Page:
How do you raise 1.2 million dollars in only a couple years? Just ask nine-year-old social good superhero and entrepreneurial powerhouse Dylan Siegel. At age six, the then-to-be author, philanthropist, merchandiser, chocolate connoisseur, and all around boss got it in his head that he would raise some money for his best friend's rare disease by writing a book. Per his own creativity, Dylan's effort quickly turned into a seven-figure fundraising collection of bracelets, hair ties, Hershey's chocolate bars and books while sparking a global movement of kids and families creating their own ways to do the same.

When I interviewed Dylan and his dad Dan on Innovation Crush, we enjoyed some chocolate, and talked about everything from dealing with the press to schoolwork, parental support, public speaking, creating a global movement and everything in between.  

Here are a few takeaways from the conversation:

1.     Find a reason bigger than yourself.

Dylan decided to write and sell a book in effort to raise money for his friend Jonah's disease, Glycogen Storage Disease (GSD) Type Ib, affecting literally one in a million. Today Dylan is fluent in all things GSD, intelligently spewing facts about how children born with this disease lack the liver enzyme that turns glycogen into glucose, rendering them unable to regulate their blood sugar levels. Untreated, their blood sugar can drop dangerously low, resulting in severe hypoglycemia, seizures, and even death.   

One evening Dylan had the idea to write a book, and the next morning he threw a finished, full-color manuscript called "Chocolate Bar" on his parents bed, ready for publishing. We may not all have the audacious goal of curing a rare disease, but somewhere in the heap of ideas we pursue, lay an opportunity to find deeper meanings for the dreams we have and goals we set accomplish them.

2.    Publicly declare your goal.

After selling his first couple hundred books at a school-organized give back day, Dylan was brought up on stage to be honored for his effort. When a school leader asked him what he wanted to do next, he blurted "I want to raise a million dollars!" 

You can just see the coffee flying from his parents' mouths in the back of the room as the words "million" and "dollars" left Dylan's lips. But remembering Dylan's relentless pursuit of writing the book, they knew Dylan wasn't messing around. Since that surprise announcement, he's been interviewed by Diane Sawyer, Brian Williams, People Magazine, and even  lil' old me.   

When we start to tell other people about our dreams, we create a certain level of public expectation. Yes, we may open the door to ridicule or failure or haters, but we also open the door to supporters, and resources, and an amplified personal sense of accountability. Most importantly, we unknowingly give permission to others to pursue their own great ideas as well.    

3.    Use the resources closest to you.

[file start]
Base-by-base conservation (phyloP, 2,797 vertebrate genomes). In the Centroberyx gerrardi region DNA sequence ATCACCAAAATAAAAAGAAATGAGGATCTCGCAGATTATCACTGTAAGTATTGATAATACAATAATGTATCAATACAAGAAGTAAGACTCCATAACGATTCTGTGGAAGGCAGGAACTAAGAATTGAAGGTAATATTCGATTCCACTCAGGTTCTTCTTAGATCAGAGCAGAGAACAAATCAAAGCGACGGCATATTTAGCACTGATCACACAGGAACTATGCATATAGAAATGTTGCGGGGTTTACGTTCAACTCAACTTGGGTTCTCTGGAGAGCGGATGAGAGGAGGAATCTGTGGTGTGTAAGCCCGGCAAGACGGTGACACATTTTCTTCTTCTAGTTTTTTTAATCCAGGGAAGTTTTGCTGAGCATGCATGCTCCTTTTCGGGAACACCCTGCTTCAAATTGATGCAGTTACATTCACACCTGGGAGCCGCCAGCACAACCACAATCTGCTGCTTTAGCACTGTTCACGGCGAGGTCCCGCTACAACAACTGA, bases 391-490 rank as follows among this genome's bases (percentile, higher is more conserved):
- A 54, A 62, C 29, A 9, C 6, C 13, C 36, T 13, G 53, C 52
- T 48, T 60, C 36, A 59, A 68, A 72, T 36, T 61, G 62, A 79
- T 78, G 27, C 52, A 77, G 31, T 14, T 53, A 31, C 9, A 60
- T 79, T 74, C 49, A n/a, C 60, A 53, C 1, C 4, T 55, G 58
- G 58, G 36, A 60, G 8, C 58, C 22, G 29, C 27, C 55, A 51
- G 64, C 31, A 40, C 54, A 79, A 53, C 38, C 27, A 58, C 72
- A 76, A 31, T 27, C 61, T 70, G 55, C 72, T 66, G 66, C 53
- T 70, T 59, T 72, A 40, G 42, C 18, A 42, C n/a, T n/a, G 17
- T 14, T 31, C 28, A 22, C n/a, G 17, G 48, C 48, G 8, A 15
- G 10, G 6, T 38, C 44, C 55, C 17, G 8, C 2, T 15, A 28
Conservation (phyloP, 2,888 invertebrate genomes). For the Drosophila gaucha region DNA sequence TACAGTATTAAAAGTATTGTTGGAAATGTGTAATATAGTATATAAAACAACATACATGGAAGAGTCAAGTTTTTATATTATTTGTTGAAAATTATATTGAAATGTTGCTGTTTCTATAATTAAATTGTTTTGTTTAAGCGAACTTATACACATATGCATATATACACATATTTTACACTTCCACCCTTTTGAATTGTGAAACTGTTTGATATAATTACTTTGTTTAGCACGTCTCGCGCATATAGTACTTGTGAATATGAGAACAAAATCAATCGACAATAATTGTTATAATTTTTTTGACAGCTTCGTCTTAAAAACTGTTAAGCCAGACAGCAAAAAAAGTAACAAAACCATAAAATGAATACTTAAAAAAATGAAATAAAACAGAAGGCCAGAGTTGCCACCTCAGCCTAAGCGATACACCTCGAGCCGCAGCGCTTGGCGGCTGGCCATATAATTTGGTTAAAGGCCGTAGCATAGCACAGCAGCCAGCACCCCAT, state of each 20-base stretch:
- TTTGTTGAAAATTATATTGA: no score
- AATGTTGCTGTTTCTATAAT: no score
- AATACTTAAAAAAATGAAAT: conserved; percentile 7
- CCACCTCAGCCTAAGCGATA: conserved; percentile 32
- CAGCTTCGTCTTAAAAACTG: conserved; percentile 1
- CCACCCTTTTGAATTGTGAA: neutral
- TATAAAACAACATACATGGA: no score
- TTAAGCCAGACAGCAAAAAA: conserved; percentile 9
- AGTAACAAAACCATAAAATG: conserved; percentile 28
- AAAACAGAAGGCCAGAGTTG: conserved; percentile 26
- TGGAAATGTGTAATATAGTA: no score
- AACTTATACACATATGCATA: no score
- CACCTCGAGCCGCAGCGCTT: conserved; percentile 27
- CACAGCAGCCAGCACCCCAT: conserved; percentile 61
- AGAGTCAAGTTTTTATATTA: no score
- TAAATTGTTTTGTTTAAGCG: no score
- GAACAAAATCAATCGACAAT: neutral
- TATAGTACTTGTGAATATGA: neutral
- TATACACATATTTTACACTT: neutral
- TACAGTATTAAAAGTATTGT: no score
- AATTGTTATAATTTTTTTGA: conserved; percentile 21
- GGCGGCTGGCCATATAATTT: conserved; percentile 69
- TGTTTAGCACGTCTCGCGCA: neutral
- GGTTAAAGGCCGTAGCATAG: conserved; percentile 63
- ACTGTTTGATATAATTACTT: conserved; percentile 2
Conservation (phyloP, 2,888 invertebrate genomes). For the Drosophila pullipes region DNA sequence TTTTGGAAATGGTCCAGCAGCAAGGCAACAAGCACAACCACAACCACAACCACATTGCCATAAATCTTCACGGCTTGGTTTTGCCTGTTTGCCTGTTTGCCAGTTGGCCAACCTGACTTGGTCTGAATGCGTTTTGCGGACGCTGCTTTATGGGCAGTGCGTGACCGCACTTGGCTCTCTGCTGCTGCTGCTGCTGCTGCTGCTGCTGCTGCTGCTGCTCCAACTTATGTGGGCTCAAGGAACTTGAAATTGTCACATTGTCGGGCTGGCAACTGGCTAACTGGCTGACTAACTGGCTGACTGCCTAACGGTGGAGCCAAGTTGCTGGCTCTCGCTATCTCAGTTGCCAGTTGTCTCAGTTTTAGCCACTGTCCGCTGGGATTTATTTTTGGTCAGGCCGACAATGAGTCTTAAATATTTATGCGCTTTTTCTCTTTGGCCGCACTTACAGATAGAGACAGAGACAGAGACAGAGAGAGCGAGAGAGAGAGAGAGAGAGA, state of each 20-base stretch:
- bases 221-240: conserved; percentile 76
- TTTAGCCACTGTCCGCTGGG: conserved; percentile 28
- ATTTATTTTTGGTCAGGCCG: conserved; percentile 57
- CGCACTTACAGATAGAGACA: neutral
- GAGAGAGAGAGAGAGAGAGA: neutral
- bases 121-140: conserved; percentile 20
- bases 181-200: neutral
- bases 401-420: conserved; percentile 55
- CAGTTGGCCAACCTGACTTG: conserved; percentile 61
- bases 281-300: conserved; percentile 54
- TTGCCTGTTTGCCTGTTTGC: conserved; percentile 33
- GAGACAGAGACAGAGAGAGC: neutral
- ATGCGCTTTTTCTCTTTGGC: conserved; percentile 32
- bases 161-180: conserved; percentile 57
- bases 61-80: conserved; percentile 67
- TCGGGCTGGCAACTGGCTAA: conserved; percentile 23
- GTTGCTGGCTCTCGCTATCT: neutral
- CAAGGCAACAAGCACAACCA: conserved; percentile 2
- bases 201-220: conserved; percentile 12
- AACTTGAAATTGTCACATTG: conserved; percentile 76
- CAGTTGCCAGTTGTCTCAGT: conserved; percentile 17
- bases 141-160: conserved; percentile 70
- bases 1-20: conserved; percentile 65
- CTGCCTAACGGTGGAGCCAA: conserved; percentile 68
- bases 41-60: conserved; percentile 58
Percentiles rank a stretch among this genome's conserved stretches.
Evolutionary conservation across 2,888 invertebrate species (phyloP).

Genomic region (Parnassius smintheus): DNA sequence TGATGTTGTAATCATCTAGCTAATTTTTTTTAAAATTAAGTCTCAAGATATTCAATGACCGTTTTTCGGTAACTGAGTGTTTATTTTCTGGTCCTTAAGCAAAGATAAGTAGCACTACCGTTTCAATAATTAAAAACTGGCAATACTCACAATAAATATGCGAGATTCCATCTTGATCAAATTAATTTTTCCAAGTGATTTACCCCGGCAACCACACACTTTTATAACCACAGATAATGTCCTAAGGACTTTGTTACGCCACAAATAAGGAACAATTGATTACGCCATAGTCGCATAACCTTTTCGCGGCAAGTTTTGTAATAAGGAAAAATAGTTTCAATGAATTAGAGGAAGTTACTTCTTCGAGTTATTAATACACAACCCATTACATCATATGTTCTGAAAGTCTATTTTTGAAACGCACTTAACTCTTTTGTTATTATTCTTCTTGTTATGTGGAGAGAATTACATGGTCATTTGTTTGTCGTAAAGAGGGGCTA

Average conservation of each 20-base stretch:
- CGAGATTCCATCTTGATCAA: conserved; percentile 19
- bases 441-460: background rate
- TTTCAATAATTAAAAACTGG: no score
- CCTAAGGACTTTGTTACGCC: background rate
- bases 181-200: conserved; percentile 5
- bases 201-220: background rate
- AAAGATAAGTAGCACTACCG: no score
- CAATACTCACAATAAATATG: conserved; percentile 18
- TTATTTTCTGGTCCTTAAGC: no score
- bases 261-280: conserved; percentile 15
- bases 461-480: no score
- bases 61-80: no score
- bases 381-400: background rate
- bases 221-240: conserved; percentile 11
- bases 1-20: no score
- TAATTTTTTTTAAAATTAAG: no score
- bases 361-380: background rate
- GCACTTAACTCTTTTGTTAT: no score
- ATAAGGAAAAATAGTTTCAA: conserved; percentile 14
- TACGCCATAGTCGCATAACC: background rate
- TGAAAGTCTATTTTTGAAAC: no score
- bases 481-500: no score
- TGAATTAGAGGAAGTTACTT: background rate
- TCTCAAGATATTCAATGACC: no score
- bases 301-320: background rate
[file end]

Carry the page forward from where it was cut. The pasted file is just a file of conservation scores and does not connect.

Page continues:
Luckily for Dylan, his dad worked in marketing, and they also had a family friend who owned a printing business. So when the idea to publish "Chocolate Bar" was born, some brain power and production resources were very nearby. Whether internally at a large corporation, or our baby steps as first-time entrepreneurs, it's easy for us to feel like we're burdening our friends, colleagues and others with our cockamamie, head-in-the-clouds business ideas. We feel like we need to go "out there" to journey into the wild alone in order to get stuff done. But with some good story telling (highlighting the bigger-than-yourself piece), some practical business thinking, and a winning smile, we allow ourselves to be surprised and delighted at how many people actually want to help us. This is how movements are born--a few excited and interested people heading in the same direction, each pulling in an idea or resource of his/her own along the way.

4.    Diversify.

Think D-Money was all about books? Well you're wrong! Over the time that Dylan raised his millions, he created branded wristbands, hair ties, phone covers, t-shirts, and more ... and even signed a deal with Hershey's. 30,000 books sold all over the world, and a suite of products to boot (he also discusses his brilliant vision for a mobile app during the interview), and "Chocolate Bar" is officially a viable brand of its own. Keep in mind, though, that he wouldn't have gotten there without the laser focus and attention to detail on his original vision--writing a book. Without a good book, and a good personal story behind it, the other opportunities might not have panned out the same way. 

5.    Stay a kid.

Dylan's now nine years old. He loves video games. His parents stay on him about his grades. He plays sports. He has siblings and chores and friends, and the list goes on.  Every day we have the opportunity--and the obligation, quite frankly--to see the world with a child-like naiveté. Remember all the ridiculous things you'd do as a kid, with no (common) sense of the danger or consequences you could face? And look, you turned out alright! Dylan obviously did not know the all the how's of what's he wanted to accomplish, nor was he thinking about what he did or didn't have to see it through. He just went for it.   

Go for it.  

Listen to the full interview below: